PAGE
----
Orhan Pamuk was awarded the Nobel Prize for two reasons: (one) in addition to being a good writer, he enjoyed Turkish popular support, and (two) he exposed the lies of Turkish propaganda. You may now guess why so far no Armenian writer has been awarded the Prize.

If we don't betray them to the authorities, we beat them up or silence them. For Armenians divide themselves only against their enemies.. If you read the biographies of our greatest writers. What am I saying? There are no biographies of Oshagan or Zarian.

I approach a new book as if it held a secret that may change the course of my life. If most books disappoint me, it may be because I expect too much from them.

If most men disappoint us, it may be because we make too many unreasonable demands on them. On the day we convince ourselves that the average man is very much like ourselves, a bundle of contradictions and a self-centered bastard with the potential of a hero or a saint, we may be more willing to see the potential and to ignore the actual.

Divine impartiality makes sense only if both sides of a conflict are evenly matched. But when a hoodlum rapes and kills a child, we can no longer speak of divine impartiality, only of satanic indifference.

For millions of years men believed in an Unnamable and Incomprehensible Being who was the source of good as well as evil. Traces of this belief survive today in the Lord's Prayer when we say to God "Lead us not into temptation," which we are taught to believe belongs to the Devil's agenda.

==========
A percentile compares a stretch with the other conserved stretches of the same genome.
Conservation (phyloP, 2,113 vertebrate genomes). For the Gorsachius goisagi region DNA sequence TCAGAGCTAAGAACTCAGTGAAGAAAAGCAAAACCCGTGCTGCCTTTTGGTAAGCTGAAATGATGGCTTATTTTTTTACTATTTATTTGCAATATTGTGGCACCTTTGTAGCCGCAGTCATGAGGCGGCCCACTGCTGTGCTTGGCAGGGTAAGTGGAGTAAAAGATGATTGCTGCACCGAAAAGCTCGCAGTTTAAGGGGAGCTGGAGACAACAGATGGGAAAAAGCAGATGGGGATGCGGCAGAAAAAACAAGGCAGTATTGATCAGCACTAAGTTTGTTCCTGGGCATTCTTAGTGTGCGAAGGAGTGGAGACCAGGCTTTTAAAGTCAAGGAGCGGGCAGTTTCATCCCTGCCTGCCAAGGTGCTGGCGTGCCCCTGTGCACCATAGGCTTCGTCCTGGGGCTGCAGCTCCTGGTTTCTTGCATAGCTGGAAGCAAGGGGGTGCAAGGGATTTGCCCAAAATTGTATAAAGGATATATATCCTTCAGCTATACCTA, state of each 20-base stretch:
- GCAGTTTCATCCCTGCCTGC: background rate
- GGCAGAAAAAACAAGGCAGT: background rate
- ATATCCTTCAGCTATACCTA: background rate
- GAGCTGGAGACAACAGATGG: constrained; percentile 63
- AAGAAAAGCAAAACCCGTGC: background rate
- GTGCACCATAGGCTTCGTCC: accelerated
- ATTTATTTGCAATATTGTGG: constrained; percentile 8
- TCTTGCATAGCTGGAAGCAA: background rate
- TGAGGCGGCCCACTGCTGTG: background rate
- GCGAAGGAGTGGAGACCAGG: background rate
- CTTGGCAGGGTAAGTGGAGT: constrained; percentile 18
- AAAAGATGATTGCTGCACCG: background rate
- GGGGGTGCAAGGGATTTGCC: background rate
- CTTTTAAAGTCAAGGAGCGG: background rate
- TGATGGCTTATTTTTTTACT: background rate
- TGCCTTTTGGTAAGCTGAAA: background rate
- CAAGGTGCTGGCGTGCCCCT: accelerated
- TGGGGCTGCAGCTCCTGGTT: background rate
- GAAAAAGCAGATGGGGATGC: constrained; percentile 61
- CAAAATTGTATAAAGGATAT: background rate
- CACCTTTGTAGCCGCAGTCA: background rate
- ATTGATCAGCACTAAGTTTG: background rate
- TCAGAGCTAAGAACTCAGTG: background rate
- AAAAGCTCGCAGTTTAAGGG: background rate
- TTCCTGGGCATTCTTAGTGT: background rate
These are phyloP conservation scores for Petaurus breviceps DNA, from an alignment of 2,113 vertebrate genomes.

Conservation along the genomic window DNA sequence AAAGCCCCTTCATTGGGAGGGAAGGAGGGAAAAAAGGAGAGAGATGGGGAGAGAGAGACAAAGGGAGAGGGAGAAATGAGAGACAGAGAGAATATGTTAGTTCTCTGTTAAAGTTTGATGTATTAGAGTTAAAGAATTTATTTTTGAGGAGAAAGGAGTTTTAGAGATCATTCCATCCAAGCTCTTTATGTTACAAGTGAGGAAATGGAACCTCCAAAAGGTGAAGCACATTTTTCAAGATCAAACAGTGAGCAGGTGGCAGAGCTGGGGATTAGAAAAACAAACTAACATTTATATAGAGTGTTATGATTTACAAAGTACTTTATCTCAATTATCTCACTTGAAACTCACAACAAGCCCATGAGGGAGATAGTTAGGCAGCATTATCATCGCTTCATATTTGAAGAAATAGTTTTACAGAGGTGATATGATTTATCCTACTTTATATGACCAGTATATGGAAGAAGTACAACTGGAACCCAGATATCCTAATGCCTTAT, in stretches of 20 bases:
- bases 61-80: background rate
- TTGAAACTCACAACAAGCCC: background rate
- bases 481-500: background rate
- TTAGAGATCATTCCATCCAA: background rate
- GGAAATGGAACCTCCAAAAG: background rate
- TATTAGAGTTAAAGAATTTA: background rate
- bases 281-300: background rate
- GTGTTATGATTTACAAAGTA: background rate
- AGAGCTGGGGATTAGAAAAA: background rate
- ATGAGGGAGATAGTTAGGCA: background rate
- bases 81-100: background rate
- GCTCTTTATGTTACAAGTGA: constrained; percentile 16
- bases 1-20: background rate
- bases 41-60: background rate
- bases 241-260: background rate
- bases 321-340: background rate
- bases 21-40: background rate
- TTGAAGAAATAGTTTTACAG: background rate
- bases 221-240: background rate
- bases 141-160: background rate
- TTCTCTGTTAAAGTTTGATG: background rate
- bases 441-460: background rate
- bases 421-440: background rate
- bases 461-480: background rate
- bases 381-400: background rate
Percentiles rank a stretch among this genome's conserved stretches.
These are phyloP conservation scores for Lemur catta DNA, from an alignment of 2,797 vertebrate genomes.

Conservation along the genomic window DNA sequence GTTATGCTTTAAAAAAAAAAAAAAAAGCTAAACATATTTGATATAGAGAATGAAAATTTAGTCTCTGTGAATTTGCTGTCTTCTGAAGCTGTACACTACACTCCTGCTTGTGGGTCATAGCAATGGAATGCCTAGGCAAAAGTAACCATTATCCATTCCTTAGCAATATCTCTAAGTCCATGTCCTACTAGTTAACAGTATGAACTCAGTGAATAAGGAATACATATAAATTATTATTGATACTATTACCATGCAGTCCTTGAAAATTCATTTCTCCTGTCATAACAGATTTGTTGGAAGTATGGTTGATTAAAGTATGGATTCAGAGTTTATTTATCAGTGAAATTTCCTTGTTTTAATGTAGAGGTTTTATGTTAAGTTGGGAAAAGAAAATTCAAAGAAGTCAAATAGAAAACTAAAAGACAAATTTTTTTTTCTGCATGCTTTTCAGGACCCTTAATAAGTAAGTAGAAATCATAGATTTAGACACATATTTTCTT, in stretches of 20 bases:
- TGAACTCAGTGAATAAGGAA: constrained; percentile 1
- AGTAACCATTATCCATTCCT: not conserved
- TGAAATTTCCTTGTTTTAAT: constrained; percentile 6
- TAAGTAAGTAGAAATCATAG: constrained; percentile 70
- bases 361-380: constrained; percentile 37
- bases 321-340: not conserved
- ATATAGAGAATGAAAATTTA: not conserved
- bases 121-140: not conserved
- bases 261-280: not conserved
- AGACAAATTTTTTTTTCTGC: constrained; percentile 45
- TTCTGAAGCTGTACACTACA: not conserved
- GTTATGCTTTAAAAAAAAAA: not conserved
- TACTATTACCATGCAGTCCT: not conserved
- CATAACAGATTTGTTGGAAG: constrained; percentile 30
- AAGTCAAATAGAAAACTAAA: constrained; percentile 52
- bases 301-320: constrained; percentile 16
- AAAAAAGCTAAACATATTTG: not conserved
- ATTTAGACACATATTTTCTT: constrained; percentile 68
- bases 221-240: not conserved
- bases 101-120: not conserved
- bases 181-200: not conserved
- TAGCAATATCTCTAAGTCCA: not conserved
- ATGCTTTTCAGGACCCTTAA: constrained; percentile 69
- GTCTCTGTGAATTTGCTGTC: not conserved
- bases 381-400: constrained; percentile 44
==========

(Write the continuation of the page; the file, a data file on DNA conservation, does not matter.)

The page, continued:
By departmentalizing the Incomprehensible into God and the Devil, so-called civilized man has allowed bloodthirsty fanatics to commit all kinds of atrocities in the name of God, when in fact it's in the name of the Other one.

Whenever pundits speak of Muslim aberration they feel obliged to cite the Crusades, religious wars, and the Inquisition, completely ignoring the fact that Christian aberrations belong to the irrevocable past, and that Muslim terrorism is rooted less in the Koran and more in money from oil -- they have so much of it that they think they can take over the world.

As the last but one Pope said when he visited a mosque, both Christians and Muslims believe in the same God who is love, mercy, and compassion. What the good Pope failed to say is that what we believe may well be propaganda.

Corruption means much more than the penetration of the social fabric by crooks and bloodsuckers; corruption means the systematic alienation of all honest men, in the same way that mediocrity means the systematic alienation of all those whose aim is to achieve excellence.

Corruption is as old as mankind; so are ways of combating it. History provides us with many examples. The following suggestions are based on methods that have been employed in the past with some degree of success.

To editors and publishers: print more articles, case histories, and commentaries on corruption and less on Turkish denials; and if that's too much to ask, adopt an equal opportunity policy: for every headline on Turks publish one on Armenians -- and I don't mean bald-headed tennis players.

To lawyers: provide pro bono services to victims of corruption, take the bloodsuckers to court, and if necessary go to jail. They may jail a few, but they don't have enough jails to lock up everyone.

To benevolent institutions: withdraw financial support from organizations that lack high standards of accountability.

To tourists: let the relevant agencies and bureaucracies know that henceforth you plan to stay home or travel only to countries where you are welcome.